Assessing the Effects of Restrictions on Migration: What Can We Learn from China?
Orn B. Bodvarsson, St. Cloud State University
A cross-country test of how restrictions affect immigration has eluded the literature. However, China offers a valuable natural experiment because it regulates internal migration. In provinces and cities, attractive employment opportunities and public benefits are available only to locally registered (Hukou) households. Coincident with the deepening of economic reforms, Hukou has been relaxed since the 1980s. The influence of Hukou on the scale and structure of interprovincial migration is investigated in this panel study. Census data for 1985-90, 1995-2000 and 2000-05 are used to estimate a modified gravity model that is nuanced to fit the Chinese case. Hukou is measured by the historical percentage of locally registered households in a province, which is taken to reflect the unregistered migrant’s perceived probability of securing local registration. Both the scale and structure of migration are found to be very sensitive to Hukou restrictions, suggesting that deregulation contributed substantially to China’s migration surge.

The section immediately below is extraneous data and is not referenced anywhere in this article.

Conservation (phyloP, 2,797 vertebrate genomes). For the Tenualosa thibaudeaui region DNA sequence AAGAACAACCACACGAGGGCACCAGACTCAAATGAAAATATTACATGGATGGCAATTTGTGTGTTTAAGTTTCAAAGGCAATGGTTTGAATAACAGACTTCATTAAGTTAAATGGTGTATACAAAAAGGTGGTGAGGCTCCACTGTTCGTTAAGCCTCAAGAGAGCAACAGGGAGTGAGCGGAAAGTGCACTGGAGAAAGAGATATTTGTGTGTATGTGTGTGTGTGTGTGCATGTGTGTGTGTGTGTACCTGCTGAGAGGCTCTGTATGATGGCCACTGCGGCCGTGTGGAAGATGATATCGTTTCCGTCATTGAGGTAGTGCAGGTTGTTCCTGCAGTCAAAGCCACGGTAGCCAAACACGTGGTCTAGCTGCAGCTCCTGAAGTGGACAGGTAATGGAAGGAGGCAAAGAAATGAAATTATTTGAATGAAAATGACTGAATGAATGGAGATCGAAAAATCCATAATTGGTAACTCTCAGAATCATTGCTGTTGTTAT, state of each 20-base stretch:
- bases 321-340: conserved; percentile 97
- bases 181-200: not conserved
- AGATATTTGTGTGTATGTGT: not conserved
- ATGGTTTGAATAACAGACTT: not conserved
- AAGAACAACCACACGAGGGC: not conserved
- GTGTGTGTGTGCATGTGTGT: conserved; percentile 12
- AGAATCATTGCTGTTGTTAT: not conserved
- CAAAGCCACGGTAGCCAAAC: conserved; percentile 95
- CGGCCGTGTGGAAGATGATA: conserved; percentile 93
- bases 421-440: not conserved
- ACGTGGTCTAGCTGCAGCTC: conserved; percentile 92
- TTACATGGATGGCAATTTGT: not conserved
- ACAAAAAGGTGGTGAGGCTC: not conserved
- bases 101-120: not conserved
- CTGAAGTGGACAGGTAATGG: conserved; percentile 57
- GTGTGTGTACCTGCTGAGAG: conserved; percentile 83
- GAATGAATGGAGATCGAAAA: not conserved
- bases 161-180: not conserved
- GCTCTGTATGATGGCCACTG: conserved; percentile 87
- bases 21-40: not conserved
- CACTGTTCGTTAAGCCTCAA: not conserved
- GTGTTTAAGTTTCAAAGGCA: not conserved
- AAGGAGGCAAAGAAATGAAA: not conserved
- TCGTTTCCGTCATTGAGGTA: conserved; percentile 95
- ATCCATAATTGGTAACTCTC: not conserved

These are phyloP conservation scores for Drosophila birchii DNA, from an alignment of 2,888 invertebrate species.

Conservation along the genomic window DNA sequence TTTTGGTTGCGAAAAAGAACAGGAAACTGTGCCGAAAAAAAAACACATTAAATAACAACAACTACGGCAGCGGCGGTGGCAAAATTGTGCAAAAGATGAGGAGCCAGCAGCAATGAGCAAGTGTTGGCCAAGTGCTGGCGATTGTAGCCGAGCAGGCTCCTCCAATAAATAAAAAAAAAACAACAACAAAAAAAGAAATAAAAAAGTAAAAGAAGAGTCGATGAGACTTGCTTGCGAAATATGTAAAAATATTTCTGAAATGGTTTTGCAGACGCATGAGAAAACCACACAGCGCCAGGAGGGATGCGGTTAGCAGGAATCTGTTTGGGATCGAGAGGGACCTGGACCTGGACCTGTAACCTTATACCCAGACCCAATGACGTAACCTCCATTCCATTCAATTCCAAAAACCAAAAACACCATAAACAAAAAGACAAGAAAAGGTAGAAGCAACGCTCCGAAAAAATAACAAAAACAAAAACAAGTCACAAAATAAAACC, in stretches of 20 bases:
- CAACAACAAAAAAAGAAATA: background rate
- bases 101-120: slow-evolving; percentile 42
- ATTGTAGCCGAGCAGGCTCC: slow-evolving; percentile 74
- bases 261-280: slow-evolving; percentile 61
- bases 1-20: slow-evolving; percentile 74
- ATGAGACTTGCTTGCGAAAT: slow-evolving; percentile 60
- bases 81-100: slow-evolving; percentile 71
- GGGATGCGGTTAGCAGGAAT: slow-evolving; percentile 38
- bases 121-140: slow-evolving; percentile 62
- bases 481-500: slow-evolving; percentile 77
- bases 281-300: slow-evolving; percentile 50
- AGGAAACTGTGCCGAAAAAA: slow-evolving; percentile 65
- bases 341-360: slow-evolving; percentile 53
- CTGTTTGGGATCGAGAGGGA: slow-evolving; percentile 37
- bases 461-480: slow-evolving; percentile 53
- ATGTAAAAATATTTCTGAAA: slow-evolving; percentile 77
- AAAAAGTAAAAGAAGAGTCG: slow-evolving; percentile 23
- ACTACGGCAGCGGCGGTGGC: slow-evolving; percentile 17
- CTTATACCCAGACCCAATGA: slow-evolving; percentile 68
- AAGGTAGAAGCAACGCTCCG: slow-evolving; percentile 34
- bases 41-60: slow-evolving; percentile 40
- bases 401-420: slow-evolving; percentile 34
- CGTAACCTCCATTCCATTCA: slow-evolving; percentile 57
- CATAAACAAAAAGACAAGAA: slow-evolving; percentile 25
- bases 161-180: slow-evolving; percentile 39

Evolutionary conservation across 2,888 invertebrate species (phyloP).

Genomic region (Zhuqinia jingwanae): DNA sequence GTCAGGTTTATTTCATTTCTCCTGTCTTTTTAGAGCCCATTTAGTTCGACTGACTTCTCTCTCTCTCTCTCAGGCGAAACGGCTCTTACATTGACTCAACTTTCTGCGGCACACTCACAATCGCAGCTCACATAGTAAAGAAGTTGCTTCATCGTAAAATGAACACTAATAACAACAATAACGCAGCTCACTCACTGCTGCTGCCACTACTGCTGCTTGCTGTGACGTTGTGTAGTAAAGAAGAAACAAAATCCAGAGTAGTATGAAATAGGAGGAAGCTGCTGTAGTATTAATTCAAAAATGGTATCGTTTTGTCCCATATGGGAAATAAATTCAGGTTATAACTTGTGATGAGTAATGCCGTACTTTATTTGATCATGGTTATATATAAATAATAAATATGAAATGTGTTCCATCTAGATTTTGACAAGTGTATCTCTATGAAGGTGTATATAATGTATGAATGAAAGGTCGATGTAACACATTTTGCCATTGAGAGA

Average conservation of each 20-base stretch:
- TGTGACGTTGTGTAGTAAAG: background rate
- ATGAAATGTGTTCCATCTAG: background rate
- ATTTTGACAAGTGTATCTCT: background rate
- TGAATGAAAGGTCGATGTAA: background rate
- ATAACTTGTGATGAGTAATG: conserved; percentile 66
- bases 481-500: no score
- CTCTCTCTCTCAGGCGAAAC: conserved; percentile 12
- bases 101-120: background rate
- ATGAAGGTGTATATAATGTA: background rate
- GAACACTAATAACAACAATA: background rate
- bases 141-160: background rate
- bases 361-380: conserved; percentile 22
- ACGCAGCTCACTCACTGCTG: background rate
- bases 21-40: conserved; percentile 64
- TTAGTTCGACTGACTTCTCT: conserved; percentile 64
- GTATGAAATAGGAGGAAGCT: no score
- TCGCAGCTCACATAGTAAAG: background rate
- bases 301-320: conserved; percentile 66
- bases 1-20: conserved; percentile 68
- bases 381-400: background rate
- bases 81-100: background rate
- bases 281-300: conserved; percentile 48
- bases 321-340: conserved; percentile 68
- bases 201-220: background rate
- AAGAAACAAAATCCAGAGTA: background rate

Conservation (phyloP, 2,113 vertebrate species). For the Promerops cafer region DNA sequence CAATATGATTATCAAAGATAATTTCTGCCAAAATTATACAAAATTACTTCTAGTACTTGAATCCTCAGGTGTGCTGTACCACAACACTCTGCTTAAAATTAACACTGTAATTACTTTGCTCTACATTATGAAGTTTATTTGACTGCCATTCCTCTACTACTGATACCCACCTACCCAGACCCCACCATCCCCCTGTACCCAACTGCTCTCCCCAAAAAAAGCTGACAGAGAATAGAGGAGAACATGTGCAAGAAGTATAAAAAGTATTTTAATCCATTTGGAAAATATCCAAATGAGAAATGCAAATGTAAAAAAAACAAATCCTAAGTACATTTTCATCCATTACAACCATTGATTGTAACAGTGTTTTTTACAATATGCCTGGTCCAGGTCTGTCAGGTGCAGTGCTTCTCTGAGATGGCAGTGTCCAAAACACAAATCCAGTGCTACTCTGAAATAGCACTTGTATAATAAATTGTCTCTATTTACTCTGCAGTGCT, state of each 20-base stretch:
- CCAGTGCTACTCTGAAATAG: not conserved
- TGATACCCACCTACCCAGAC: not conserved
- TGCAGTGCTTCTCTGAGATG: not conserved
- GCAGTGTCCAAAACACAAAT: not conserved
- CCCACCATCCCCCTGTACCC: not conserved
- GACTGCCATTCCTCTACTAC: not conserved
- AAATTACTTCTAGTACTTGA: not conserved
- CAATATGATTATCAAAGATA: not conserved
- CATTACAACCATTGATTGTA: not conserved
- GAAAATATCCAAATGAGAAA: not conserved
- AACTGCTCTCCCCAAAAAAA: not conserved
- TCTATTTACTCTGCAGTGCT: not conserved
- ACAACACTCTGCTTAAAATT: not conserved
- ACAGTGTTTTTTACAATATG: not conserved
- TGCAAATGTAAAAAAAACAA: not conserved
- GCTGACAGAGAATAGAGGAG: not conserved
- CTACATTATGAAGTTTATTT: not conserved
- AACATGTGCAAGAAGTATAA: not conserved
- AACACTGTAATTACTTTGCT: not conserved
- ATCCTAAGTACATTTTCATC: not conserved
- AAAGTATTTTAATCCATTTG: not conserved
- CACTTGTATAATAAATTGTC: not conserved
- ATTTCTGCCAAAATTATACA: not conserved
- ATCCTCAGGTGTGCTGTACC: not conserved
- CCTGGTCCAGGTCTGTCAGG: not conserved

Presented in Poster Session 4